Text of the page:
Avoid Disability Discrimination When Using Workers’ Compensation Records

workers' compensation

Knowing how to properly use information from a candidate’s workers’ compensation record can help you to avoid breaking laws set by the Americans with Disabilities Act (ADA).

At AIR Pre-Hire, we offer a workers’ compensation search to determine if a hiring candidate has filed a workers’ compensation claim at a previous job. If we find a claim, we provide the date and type of injury, the result of the injury, the claim amount, the medical follow-up, and the employer the claim was filed against. After you have this information, it’s important that you don’t use it in a discriminatory way. Navigating the Americans with Disabilities Act (ADA) can be tricky for some employers, so we’ve provided some tips to help you use the information from your workers’ compensation records correctly.

How to Use Information from Workers’ Compensation Records

Knowing how and when to use information about a workers’ compensation claim can be tricky. Here are a few questions and answers that will guide you through the process.

Can I see if a candidate has filed for workers’ compensation before I offer the position?

No. In order to follow the ADA and not discriminate against employees who have filed workers’ compensation claims, you cannot have access to this information until after you have offered the position to the candidate.

What can I use information about a workers’ compensation claim for?

After you’ve extended an offer of employment to the candidate, if you’ve decided to conduct a workers’ compensation records search, you can offer special accommodations in the workplace if you think they will be necessary or helpful to complete the job.

Can I ask about injuries or disabilities during the interview?

No. You cannot ask about what will hinder a candidate from performing the job. However, you may ask questions about how a candidate plans to perform each function of the job.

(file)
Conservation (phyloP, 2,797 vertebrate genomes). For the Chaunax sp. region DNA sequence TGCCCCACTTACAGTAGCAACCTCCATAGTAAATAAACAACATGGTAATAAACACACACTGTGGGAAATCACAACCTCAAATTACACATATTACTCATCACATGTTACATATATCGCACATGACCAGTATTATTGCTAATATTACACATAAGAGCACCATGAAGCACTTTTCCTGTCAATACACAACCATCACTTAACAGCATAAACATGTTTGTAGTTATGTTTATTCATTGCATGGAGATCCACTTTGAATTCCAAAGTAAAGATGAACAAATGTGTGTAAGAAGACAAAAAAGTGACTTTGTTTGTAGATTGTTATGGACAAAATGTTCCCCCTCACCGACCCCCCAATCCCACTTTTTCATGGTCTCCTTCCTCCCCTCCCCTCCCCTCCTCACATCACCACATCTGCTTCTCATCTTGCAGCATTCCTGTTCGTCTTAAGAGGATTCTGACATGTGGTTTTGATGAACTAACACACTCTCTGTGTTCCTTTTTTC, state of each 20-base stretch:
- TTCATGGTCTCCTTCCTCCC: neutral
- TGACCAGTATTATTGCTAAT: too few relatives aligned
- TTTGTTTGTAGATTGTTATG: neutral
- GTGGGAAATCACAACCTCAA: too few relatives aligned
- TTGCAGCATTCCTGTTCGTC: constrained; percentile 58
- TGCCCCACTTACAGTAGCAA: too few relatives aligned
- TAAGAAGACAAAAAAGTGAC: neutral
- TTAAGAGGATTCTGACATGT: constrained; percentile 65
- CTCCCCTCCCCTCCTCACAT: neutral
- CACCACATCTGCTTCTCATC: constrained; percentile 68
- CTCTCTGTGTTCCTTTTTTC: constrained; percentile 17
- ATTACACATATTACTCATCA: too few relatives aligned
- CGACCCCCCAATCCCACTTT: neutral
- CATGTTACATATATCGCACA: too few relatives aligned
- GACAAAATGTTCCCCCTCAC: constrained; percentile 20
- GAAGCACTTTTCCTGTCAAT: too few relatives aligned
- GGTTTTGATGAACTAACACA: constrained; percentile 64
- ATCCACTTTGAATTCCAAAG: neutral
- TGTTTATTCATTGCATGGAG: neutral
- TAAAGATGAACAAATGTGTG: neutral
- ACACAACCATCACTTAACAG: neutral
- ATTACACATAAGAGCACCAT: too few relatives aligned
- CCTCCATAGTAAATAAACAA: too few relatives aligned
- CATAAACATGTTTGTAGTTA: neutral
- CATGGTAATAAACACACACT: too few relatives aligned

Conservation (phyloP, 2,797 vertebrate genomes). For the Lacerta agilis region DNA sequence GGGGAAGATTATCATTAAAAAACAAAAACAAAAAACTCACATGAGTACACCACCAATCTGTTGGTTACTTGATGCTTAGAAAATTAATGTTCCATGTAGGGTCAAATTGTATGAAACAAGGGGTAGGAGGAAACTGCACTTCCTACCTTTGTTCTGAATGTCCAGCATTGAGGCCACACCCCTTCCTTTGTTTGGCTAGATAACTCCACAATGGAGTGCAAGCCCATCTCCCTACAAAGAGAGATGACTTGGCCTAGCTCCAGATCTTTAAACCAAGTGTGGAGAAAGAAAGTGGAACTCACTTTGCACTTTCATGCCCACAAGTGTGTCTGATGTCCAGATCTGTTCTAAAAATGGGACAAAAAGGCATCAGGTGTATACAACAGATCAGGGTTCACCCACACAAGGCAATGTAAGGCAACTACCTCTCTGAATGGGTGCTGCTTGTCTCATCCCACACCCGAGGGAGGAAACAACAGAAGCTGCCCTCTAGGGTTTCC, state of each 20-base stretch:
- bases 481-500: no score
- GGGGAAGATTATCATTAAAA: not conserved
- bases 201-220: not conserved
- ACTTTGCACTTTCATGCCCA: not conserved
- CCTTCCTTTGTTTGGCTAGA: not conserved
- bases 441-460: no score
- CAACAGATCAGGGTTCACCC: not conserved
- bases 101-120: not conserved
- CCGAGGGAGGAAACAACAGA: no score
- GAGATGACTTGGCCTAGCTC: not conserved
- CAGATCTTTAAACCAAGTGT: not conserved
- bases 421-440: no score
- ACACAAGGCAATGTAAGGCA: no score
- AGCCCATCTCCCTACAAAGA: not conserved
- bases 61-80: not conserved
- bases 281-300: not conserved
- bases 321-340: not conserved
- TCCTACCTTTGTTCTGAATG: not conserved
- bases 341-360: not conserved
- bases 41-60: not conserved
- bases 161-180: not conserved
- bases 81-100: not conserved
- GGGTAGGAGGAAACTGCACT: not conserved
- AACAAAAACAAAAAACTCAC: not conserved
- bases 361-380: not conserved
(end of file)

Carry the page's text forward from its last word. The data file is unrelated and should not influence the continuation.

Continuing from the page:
Will the workers’ compensation records show what medications the candidate is taking?

While we do report on medical follow-up, specific information, like medicines, are kept confidential by medical professionals, whether the person in question is still working at the job where they were injured, whether they are looking at a new job, or whether the injury happened years ago. The ADA requires that sensitive medical information is kept confidential by both the medical professionals and the previous employer.


AIR Pre-Hire in Reisterstown, MD, conducts accurate and verified universal background screening, so you will have thorough background checks on your employees. Here at AIR Pre-Hire we don’t simply check the basic information, we dig deep to identify inconsistencies and make sure your potential employees (as well as existing employees) are acceptable for hire. This is the human element of our custom pre-screening service. You can count on us for timely, verified pre-screening and employee re-screening.

Learn more by visiting our website www.air-prehire.com or calling us at 1-800-469-4473. Check us out on Facebook, Twitter, Google+, and Pinterest as well.